Recently, Squaw Valley issued a statement in response to the news that both E.coli and coliform bacteria were detected in the water at Squaw Valley’s upper mountain.
The issue was initially reported at the beginning of November to the Placer County Department of Environmental Health. Since the report, the water has been constantly treated. Due to the constant treatment, there is now no E.coli in the water and small amounts of coliform. Wesley Nicks, the director of Placer Country Environmental Health, relayed this information to the Sierra Sun.
Upper mountain restaurants will be closed until it is confirmed that the water is clean, and skiers can not consume any of the water until the issue is solved. Currently, no one has reported any water-related health issues, and top to bottom skiing is still permitted.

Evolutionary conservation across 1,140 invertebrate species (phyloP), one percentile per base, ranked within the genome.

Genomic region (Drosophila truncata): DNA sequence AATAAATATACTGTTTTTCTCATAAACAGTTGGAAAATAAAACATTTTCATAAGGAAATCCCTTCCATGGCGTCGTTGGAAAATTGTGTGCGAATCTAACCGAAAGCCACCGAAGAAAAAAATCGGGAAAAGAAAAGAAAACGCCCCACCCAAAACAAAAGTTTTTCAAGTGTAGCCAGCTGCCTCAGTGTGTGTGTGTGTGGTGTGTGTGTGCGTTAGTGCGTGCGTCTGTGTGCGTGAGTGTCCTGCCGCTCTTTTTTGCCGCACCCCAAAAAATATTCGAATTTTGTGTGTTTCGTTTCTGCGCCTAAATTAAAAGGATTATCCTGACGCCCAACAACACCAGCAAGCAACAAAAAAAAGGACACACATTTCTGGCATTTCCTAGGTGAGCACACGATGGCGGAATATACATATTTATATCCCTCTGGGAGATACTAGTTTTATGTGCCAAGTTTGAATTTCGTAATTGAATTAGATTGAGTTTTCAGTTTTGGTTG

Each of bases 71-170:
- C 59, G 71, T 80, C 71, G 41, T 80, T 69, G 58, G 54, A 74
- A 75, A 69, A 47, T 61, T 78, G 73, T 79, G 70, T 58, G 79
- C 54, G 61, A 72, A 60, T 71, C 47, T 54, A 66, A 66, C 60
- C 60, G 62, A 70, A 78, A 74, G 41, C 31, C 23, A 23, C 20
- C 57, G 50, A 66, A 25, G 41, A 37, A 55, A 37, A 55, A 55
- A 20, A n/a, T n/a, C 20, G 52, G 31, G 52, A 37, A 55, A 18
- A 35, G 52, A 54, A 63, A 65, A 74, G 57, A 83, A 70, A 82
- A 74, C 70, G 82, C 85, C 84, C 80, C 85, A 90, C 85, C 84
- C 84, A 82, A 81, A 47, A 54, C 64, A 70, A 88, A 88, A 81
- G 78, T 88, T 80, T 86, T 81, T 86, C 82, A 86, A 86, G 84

Liesl Kenney, who is the director of public relations for Squaw Valley, issued a full statement concerning the water contamination on Nov. 30. She states that a heavy rainstorm in October is responsible for the bacteria found in the water, and shares that the water systems at High Camp and Gold coast were upgraded in the summer. Kenney also clarified that none of the other Squaw Valley water systems were affected.
She also included in the statement that the Placer County Environmental Health and Squaw Valley Public Service District were contact as soon as the water issue was detected. Other water safety professionals were also contacted and Squaw Valley will continue to have the water treated until the issue is fully resolved.
Kenney assured the public that customer safety was of the utmost importance to Squaw Valley, and that the water issue is taken extremely seriously. The guests at Gold Coast and High Camp still have full access to amenities, and will receive free bottled water to drink until the water is safe to consume.